What is new?

  • Molecular and biological information from PHI-base¬†(version 4.0) for thousands of genes in¬†Protists, Bacteria¬†and Fungi¬†that are involved in pathogen-host interactions
  • Small non-coding RNA genes in the diatom¬†Phaeodactylum tricornutum (Rogato et al. 2014)
Phaeodactylumtricornutum_1_1043340_1060257

Small non-coding RNA genes described by Rogato et al (2014) in the diatom P. tricornutum are now available in Ensembl Protists. Hover over the ncRNA genes track (genes coloured in light purple) for more information.

  • Software update: version¬†83 of the Ensembl project¬†for all our¬†30,586¬†genomes from 5,319¬†species

Other news

  • Improved¬†image export functionality from our¬†websites

Check our ‘New image export option in Ensembl‘ post for more details.

Slide1

The images in Ensembl Genomes browser websites can be exported in different formats and resolution. Choose the one that suits you best and click on ‘Download’.

  • Protein domains for Protists, Metazoa, Fungi and Plants recalculated with¬†InterProScan¬†(version 54.0)
  • Updated BioMart: Protists, Metazoa, Fungi and Plants
  • Updated gene trees in Plants

Check out all the changes on our Ensembl Genomes website.

Any questions or comments? Email us.

What is new?

  • Pairwise alignments for more than 50 plant genomes including¬†potato and tomato, cacao and¬†grape, and several Oryza sp
  • Newly available genomes from INSDC into our ever expanding Protists and Fungi divisions
  • Cross-references of genes in Fungi and Protists to the Pathogen – Host Interaction Database (PHI-base)
  • Additional 6,806 bacterial genomes imported from ENA
  • Protein domain information from InterProScan (version 5.14-53.0)

Genomic alignments

New pairwise alignments have been extended to additional plant genomes and can be viewed in our browser website. The alignment text can be downloaded in different file formats.

Comparing the genomic region of the Patatin gene in two plant species, potato and tomato.

Comparing the genomic region of the Patatin gene in two plant species, potato and tomato.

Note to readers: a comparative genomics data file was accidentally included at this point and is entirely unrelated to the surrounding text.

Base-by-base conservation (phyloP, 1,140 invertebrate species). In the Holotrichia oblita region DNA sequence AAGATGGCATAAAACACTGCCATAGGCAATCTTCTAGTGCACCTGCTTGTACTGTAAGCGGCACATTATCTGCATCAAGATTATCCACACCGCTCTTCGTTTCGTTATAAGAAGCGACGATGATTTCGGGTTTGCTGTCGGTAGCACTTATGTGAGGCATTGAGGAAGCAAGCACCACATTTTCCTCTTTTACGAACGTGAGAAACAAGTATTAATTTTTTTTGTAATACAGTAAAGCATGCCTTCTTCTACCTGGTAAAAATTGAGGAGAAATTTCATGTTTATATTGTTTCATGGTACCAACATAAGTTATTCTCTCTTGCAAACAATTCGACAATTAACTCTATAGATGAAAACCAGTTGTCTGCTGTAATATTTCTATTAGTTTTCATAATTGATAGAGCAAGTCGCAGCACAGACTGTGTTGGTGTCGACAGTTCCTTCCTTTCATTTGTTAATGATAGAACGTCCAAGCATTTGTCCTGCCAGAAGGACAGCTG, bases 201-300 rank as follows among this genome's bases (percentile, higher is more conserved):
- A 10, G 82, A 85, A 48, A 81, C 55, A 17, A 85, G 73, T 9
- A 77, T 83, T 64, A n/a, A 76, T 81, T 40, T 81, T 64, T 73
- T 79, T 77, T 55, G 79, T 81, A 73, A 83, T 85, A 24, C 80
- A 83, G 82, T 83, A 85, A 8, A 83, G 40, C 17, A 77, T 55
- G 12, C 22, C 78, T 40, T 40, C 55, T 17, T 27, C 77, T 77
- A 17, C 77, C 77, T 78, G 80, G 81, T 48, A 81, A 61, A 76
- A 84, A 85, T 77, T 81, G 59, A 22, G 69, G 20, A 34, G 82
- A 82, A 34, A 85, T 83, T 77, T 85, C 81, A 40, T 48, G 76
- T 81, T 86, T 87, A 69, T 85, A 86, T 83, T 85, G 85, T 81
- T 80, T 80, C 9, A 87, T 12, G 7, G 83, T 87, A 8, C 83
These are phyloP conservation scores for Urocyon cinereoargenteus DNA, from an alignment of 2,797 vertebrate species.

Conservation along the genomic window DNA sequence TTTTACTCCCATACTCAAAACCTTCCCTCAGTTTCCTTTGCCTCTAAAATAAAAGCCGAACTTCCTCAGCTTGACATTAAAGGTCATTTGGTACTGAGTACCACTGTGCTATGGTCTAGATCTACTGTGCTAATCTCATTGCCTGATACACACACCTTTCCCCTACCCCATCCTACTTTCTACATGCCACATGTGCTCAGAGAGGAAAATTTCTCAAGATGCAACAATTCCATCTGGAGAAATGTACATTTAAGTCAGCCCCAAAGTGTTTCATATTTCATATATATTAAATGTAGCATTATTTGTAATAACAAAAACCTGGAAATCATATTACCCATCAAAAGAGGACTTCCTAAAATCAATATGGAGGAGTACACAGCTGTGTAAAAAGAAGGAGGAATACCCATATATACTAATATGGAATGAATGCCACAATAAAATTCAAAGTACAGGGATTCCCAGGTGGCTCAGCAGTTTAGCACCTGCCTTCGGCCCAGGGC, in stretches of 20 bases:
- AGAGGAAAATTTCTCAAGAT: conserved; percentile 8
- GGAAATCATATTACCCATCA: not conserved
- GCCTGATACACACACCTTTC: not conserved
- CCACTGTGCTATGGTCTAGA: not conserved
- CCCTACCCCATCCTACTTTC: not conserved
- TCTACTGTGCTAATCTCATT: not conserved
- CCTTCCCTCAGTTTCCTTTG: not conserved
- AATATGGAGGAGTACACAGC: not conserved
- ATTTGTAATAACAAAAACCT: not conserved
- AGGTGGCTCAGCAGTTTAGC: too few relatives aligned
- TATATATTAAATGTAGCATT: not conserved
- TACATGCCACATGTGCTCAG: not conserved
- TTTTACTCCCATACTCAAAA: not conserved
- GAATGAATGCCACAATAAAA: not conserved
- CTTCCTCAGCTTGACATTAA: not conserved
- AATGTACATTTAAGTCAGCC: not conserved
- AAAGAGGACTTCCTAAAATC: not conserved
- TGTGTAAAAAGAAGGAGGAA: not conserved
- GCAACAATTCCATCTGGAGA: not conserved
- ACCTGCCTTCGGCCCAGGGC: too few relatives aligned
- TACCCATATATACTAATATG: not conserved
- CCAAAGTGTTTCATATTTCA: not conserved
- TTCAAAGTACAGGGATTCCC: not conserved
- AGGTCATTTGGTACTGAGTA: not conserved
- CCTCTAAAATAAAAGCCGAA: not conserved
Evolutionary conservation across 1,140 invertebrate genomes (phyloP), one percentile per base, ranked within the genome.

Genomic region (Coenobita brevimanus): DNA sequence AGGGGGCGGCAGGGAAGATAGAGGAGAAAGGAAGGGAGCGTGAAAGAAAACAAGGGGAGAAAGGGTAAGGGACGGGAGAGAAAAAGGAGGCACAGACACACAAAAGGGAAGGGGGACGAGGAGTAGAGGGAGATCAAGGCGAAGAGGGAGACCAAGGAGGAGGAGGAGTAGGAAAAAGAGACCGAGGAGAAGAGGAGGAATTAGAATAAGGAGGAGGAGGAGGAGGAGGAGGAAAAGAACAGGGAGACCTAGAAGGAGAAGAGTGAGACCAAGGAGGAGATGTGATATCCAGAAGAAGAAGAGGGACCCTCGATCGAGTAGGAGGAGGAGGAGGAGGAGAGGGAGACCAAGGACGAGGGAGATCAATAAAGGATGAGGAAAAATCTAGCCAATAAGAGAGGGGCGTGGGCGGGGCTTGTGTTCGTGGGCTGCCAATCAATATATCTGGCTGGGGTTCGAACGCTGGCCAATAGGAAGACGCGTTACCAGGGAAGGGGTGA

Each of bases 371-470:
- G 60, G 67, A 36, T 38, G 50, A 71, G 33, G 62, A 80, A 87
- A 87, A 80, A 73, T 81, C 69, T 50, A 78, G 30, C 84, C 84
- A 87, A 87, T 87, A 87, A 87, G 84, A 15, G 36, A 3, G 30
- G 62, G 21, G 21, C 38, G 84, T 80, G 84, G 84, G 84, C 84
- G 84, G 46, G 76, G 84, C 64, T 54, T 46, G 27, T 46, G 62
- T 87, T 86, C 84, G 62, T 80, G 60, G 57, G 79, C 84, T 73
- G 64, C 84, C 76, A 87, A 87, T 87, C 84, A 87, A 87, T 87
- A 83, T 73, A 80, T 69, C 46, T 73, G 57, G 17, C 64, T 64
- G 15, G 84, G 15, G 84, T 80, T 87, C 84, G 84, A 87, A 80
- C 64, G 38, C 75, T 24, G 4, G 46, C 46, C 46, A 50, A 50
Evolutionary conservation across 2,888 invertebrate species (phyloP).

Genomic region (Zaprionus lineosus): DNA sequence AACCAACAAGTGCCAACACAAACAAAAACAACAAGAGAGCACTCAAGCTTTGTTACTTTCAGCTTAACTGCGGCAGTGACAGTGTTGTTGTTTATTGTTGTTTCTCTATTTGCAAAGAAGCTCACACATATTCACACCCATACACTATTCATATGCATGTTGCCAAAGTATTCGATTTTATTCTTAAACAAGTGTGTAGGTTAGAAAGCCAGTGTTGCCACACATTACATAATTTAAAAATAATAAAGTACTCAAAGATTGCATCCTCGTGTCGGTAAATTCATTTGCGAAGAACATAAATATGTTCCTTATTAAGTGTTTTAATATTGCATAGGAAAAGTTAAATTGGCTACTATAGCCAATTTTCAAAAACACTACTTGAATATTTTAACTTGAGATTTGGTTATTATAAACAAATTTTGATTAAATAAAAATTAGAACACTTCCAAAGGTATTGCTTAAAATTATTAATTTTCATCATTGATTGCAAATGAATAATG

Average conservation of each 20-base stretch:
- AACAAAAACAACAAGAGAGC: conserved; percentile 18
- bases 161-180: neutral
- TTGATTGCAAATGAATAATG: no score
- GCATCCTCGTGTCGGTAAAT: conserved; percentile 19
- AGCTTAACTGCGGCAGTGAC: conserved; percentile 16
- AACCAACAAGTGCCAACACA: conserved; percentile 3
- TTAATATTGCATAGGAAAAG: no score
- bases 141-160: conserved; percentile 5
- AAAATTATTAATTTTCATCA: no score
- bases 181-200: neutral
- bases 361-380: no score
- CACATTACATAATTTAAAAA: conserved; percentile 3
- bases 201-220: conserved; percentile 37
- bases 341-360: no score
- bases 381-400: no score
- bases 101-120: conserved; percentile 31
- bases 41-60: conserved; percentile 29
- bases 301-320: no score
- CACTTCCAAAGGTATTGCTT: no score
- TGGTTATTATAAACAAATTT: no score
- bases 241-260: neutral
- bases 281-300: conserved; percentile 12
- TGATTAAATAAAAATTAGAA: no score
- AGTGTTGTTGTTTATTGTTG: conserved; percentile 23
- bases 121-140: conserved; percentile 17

In addition to the graphical view, whole genome alignments can be retrieved via our FTP or programmatically using our APIs.

View the complete list of genomic alignments available in this new release.

Marking your favourite region, gene, exon, or variant

You can now mark a selected region when browsing the Ensembl Genomes websites. Drag and select your favourite gene and use the pop-up window to mark it. You can also click on the gene itself to mark the location of it.

Slide1

Highlighting a genomic region in Ensembl Genomes is now available in many of our views.

Other news

  • Updated BioMart: Protists, Metazoa, Fungi and Plants
  • Updated peptide comparative genomics
  • New assemblies and annotations for existing¬†fungal species
  • Gene families available in¬†Protists

A complete list of the changes can be found on the Ensembl Genomes website.

Any questions or comments? Get in touch.

What is new?

pomGO

Gene Ontology (GO) annotations are some of the updates for S. pombe genes in Ensembl Fungi release 28

Slide1

Protein domains updated from InterProScan for Fungi, Protists, Metazoa and Plants in this new release

  • Updated BioMart: Protists, Metazoa, Fungi and Plants.

Any questions or comments? Get in touch.

What is new?

  • Expansion of Protists and Fungi with hundreds of annotated genomes
  • Variation data for bread wheat, rice, Aedes aegypti, and Ixodes scapularis
  • Whole genome alignments for O. longistaminata and T. cacao
  • Non-coding RNA gene models in Bacteria
  • New assembly of tomato (version 2.50)
  • Full support for UCSC Track Hub format for hosting your own data in Ensembl

Expansion of Fungi and Protists

All protist and fungal genomes whose sequence and annotation are complete and submitted to the International Sequence Database Consortium (INSDC) have now been included in Ensembl Genomes. Future releases will continue to be updated with all newly submitted sequences.

EG_species

Mushrooms, mould, parasites of animals and plants: just to name a few genomes in the comprehensive and varied collection of new species in Fungi and Protists.

Ensembl Fungi now contains 408 genomes from 271 species, with 355 new genomes from 236 species included in this release.

Ensembl Protists now contains 133 genomes from 91 species, with 101 new genomes from 66 species.

The new genomes are available on our websites, MySQL databases, and APIs (REST and Perl). We are currently working on making them available in BioMart and expect this to be available in release 28.

A representative selection of 57 protists and 191 fungi genomes have been added to our comparative genomics analyses, making gene trees and homology calls available.

Screen shot 2015-06-15 at 16.49.10

Gene tree of the RBP gene in Leishmania mexicana, one of the many new genomes in Ensembl Protists, and its 12 orthologues.

New variation data for bread wheat